Closing the Teach For America Blogging Gap
Aug 23 2011

Thoughts from a district training

Before I worked in education, people would say that it is the district and the bureaucracy of  teaching that kills you; the kids themselves are never the problem. As I sit in a continuous improvement training of a district that shall remain nameless, I have never agreed more.

I’m not saying improvement is bad–I sure as heck am trying my best to improve, and fast! If improvement wasn’t going to happen, I wouldn’t be here at all. But there are 4 objectives to this training: mission statements, PDSA identification, SMART goals, and data folders. My school has already done trainings or sessions on three of these four things. Two of those trainings were done with the exact same presenter who is doing them today. In the end, I had to spend 4 hours making plans for the sub who will cover my class and 3 hours here at this training in order to relearn, in the exact same presentation, things that I have already implemented in my classroom. Plus since the sub can’t really be introducing new material, it is a review day for my class. This would be fantastic, because they do need review, but because I’m not there for any of it I have no way of knowing if they really are reviewing and how quality that review is.

Maybe the sub will be fantastic, and a better teacher than I am (which, to be brutally honest, would not be much of an accomplishment) and the kids will learn a ton today and will understand time and clocks by this afternoon. But if not, this is 7 hours of my time, 4 hours of theirs, and 8 of a substitute’s in order to tell me about data folders. Which I could learn from my co-4th-grade teacher in 20 minutes.

Bah. Sorry I’m always complaining. Here are some happy kid stories to end on a good note:

  1. One of my student’s stepmom asked for nightly emails listing homework assignments so she can make sure he does them. She’s started emailing me back to tell me how he’s doing and which parts are hard. He’s started turning in almost all his homework. AWESOME.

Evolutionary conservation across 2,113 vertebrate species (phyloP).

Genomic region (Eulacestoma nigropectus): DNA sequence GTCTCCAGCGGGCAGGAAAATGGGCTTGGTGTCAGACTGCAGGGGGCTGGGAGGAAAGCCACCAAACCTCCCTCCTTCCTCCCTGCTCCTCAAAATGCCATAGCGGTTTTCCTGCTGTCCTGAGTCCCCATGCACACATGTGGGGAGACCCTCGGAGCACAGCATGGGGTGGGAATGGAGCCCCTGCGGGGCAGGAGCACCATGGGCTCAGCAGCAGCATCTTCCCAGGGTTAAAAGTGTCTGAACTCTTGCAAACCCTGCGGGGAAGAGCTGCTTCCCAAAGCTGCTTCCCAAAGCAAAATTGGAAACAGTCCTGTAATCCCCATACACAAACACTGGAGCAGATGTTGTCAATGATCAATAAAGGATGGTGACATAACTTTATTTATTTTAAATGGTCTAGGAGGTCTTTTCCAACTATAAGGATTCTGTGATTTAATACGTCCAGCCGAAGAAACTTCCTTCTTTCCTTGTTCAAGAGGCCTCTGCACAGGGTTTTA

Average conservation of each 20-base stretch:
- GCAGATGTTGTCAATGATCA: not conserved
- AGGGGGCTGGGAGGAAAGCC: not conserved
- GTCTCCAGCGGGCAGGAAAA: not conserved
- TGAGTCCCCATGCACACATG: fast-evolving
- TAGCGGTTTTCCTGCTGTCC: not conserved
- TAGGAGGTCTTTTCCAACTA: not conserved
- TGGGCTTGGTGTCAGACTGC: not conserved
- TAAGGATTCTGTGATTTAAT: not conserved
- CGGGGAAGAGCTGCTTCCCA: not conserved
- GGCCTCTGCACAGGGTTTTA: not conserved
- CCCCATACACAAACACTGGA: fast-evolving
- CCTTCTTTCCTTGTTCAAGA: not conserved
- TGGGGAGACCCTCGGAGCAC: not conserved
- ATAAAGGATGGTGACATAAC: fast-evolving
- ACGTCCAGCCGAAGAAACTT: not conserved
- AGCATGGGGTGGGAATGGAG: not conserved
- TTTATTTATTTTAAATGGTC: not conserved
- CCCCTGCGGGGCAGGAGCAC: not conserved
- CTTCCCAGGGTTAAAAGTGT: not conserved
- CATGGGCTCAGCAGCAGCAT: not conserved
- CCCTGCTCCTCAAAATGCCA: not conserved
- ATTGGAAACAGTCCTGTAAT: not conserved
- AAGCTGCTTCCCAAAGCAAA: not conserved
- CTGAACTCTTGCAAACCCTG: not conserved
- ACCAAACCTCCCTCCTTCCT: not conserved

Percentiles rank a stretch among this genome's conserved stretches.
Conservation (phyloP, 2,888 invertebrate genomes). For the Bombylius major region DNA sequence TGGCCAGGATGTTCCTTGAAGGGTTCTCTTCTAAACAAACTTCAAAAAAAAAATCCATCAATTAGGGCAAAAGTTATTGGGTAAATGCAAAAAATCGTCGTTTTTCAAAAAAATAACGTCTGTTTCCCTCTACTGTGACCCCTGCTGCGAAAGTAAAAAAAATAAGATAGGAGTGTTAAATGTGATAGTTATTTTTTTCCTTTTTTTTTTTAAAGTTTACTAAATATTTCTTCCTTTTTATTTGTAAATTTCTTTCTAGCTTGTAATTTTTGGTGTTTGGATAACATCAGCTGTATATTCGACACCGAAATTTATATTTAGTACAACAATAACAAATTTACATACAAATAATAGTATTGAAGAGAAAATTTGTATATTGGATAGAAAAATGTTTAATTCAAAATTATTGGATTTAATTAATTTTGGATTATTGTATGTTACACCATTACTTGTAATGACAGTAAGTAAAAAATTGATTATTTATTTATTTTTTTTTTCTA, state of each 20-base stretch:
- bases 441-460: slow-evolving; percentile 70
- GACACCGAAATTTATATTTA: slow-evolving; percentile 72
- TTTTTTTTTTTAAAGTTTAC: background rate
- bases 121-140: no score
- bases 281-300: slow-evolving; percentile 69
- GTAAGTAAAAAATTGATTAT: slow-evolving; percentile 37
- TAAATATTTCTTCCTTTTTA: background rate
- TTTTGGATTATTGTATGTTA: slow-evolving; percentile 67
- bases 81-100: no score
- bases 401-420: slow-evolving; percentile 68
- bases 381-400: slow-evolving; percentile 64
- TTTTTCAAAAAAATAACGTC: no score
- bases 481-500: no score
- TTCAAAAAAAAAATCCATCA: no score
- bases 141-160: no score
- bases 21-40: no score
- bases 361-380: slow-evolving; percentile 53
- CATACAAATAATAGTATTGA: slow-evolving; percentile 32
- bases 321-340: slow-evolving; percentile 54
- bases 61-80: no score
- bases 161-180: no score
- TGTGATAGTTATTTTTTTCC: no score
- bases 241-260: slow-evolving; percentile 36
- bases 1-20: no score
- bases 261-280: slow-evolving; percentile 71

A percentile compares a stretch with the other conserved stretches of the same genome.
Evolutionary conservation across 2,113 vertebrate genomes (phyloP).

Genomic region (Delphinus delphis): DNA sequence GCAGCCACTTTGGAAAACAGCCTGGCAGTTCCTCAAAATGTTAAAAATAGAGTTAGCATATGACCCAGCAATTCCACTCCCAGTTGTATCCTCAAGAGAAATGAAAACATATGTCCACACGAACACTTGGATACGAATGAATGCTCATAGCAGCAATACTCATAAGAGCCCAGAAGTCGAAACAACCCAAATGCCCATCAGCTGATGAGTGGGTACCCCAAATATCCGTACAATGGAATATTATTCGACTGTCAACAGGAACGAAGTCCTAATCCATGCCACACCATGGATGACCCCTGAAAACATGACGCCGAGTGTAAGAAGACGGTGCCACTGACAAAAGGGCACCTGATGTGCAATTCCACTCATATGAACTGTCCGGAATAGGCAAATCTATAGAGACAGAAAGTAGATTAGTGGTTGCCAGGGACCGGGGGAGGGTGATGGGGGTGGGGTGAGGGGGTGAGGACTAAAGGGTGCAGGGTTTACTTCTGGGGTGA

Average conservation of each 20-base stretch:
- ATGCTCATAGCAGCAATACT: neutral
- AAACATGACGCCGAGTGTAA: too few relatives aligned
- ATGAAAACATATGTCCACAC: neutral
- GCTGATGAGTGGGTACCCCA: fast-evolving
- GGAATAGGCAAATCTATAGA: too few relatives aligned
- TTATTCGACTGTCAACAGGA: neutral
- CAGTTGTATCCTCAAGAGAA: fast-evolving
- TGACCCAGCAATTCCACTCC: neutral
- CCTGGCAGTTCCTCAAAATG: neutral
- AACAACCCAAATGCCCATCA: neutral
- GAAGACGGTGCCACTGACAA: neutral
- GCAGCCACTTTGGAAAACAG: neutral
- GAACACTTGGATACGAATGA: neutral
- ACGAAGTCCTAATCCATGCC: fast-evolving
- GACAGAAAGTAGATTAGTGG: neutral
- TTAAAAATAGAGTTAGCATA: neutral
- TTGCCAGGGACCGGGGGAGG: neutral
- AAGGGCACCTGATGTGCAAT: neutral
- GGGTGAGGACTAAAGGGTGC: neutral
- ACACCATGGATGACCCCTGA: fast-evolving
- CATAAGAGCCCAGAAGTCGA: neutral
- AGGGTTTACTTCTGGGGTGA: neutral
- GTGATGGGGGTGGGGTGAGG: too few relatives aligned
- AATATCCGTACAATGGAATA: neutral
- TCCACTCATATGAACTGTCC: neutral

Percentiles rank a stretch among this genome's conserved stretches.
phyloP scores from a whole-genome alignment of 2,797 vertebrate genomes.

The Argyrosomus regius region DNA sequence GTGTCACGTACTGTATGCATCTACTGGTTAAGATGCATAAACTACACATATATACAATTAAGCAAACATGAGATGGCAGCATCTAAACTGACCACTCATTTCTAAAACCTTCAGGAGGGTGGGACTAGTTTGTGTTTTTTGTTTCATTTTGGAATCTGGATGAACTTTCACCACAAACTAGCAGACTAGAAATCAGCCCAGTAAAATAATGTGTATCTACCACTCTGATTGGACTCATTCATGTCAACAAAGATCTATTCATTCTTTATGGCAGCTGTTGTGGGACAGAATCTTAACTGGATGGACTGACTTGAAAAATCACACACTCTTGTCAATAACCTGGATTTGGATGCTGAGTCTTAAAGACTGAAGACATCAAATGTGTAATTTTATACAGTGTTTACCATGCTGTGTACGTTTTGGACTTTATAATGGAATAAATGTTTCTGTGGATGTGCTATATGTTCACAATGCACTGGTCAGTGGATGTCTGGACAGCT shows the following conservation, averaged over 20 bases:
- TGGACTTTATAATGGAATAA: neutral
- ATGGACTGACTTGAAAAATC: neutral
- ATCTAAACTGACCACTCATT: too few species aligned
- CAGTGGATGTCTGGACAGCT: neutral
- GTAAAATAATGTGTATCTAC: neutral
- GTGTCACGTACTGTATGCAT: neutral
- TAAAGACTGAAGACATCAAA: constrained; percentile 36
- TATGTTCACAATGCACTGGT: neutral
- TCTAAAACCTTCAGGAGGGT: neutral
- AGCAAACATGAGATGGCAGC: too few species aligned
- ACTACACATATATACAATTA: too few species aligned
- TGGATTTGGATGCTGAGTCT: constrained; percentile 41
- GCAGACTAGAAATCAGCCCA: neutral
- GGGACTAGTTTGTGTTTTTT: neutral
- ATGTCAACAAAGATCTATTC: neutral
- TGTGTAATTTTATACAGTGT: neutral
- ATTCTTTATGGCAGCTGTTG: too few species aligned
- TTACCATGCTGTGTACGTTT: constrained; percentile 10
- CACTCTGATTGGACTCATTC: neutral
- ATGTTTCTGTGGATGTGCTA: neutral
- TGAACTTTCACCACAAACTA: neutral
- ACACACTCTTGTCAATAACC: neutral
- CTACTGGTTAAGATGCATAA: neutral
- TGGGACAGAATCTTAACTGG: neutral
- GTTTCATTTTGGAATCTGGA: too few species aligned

2. Another student got in trouble yesterday for talking when I told him not to–4 times. In a row. Not because he’s being bad, but because he’s impulsive. I call home, turns out he didn’t take his ADHD medicine that morning (whoops) but also his dad is super dedicated to his education and wants to work at home on anything that his son is having trouble with. He wants extra homework, text message alerts, maybe even extra time after school to push his son’s learning (because he’s actually near the top of the class, especially in math). AWESOME.
  3. My kids LOVE science. And it’s not like we’re doing fake science! We have a question, we come up with a hypothesis and a procedure, we list materials, we make results tables and a conclusion. It’s the best–so far we’ve tried to figure out if we can eat 6 saltines in 2 minutes without water (conclusion: some can, most can’t) and what things sink or float. Scientific method: check. Student happiness: check. Teacher happiness: check that too. AWESOME.
  4. One of the 5th grade teachers, Mrs. Discipline (pseudonym, obviously), is THE person for classroom management. She handles behavior improvement plans and discipline calls when the principal is out (which is often). Invoking her name is akin to invoking the bogeyman, as in, “You need to be paying attention. Do you need to visit Mrs. Discipline?” Yesterday she came in to yell at one of my kids who was being disruptive in the bathroom. She read him the riot act in front of the whole class. Afterwards, one of my girls asked the best question ever: “Ms. EMinNM, are you afraid of Mrs. Discipline too?” I couldn’t help it–I laughed out loud. Hysterical.

One Response

  1. Michael

    I’ve given a lot of thought to subs. Some are babysitters, some are teachers. Expect them to teach. Have a good lesson plan for the day and make sure they follow it. No movies or games. As a sub, I hate it when the teacher assumes I’m there to babysit. I’m there to teach. I’ll tell you something else about subs. If they have two brain cells to rub together, they know more about the teachers abilities than the principals. Sadly, we are there at the teacher’s request. Last year I was standing in the hallway looking at the huge labeled maps of the continents hung up at the end of the hallways. Another sub said, “Aren’t there two t’s in Antarctica?” “Yes,” I said.”Are you going to say anything?”. “Nope,”, I said. If I correct a teacher’s lessons, I’m damned unlikely to ever work for that teacher again.

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